Most multi academy trusts (MATs) have committees (85%) and LGBs (82%) while only 18% have regional cluster groups. In most cases, delegated decisions are reported to the board for scrutiny or approval which is core to effective governance. However, some boards and LGBs perceive the allocation of responsibilities differently, for example regarding the appointment of the headteacher. This highlights the need not just for a clear scheme of delegation (SoD) but also for the SoD to be presented in different formats given the various ways we each prefer to receive information. LGBs should also receive training to ensure they understand the SoD and have the skills and confidence to discharge their functions. For example, the report highlights a particular need for training in financial management and planning and in-school data.
Most boards are supported by clerks who are employed by the MAT (85%) with an average salary of £9,197.90. Where the clerk isn't an employee, the average charges are £29.33 (hourly) and £188.44 (per meeting). However the clerk is engaged, trusts must benchmark the cost to ensure they are providing value for money (VFM) in keeping with the Academies Financial Handbook. This must include the support provided by the clerk. Here, 31% support 6 to 10 boards and 38% support 2 to 5 LGBs. Where VFM is not being provided, it may be appropriate to regrade or restructure, in the case of an employee, or re-tender the contracted service.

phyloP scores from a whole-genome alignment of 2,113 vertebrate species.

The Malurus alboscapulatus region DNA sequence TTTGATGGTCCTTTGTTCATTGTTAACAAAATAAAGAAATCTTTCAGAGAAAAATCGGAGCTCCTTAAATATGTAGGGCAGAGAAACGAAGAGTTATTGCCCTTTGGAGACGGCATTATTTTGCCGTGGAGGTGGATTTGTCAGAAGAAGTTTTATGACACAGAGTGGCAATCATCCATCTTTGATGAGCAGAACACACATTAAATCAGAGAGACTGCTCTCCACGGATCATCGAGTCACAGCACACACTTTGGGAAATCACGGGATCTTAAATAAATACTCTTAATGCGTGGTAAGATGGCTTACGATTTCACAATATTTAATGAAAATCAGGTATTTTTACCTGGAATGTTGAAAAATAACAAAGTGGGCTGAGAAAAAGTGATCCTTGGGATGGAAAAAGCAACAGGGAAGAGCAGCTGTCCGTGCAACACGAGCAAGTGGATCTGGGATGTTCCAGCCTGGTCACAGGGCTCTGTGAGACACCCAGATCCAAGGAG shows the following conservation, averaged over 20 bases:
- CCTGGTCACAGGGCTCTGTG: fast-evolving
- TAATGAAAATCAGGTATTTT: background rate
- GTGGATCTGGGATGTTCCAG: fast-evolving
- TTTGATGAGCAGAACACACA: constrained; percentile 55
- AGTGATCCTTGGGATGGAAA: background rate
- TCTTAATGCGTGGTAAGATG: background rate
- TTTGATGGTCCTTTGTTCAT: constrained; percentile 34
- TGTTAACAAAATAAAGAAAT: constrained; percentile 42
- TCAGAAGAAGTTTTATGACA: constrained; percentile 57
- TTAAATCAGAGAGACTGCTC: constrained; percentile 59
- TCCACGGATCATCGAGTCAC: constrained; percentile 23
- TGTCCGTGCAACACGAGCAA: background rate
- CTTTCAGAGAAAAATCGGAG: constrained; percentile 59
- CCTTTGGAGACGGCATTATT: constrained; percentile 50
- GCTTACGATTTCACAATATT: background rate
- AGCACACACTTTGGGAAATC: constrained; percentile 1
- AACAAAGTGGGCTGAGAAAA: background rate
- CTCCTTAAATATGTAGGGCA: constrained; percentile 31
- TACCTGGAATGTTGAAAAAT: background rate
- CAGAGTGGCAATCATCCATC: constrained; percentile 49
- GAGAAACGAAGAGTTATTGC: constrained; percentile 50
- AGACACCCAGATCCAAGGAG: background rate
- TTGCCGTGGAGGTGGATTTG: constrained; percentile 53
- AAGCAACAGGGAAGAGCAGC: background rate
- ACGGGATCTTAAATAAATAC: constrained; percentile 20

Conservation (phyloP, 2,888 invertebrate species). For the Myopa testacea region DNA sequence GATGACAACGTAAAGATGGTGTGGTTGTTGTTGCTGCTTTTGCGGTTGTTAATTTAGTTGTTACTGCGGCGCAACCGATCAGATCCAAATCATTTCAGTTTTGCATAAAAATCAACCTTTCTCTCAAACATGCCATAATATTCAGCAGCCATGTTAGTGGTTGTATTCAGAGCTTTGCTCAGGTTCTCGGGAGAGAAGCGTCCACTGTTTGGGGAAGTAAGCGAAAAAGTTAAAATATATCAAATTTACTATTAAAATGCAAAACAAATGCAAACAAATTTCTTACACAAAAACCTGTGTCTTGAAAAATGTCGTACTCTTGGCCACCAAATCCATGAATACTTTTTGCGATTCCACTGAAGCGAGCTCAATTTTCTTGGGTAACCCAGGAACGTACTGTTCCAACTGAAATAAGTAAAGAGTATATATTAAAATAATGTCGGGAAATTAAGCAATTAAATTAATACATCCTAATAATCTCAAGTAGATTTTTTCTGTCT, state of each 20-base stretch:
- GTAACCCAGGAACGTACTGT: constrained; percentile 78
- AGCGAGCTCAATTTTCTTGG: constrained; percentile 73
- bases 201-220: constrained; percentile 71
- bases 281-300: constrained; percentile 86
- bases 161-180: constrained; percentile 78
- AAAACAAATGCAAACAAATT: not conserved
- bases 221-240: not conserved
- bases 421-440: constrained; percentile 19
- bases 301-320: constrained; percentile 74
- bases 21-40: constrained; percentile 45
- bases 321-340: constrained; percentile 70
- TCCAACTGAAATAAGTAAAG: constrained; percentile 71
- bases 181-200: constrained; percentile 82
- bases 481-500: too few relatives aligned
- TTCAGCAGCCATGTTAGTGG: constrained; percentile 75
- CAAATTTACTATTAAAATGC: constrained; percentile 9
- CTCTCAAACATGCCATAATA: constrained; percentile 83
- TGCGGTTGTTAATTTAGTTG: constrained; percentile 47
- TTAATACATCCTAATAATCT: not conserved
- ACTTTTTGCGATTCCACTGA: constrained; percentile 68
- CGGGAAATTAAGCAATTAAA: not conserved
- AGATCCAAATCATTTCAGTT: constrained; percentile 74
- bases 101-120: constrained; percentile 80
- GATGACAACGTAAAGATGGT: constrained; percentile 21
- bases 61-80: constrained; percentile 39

Crucially, 25% of clerks don't see providing or signposting legal advice as part of their role. As this is a core component
of the clerk's role, as confirmed by the DfE's Clerking Competency Framework, this a major concern and one we can fully expect the DfE to address. Trust's must also review the job description or contract for their clerk and consider whether training may be appropriate to support the role.
Most clerks also report not being performance managed by the chair or at all. Trusts must address this priority to ensure the support and service they're receiving is fit-for-purpose.
Board effectiveness remains an issue with trustees believing they have the necessary skills and knowledge in school improvement and education policy while the executive disagrees. Chairs therefore need to co-ordinate between the board and the executive to avoid mixed perceptions and a lack of confidence in the board's ability to support and challenge the executive. That said, the report confirms that boards do in practice lack skills and knowledge in these areas. This heightens the need for regular skills audits and relevant training to ensure boards are able to perform their role effectively. This extends to other identified skills and knowledge gaps in wellbeing and HR which are particularly critical during the pandemic.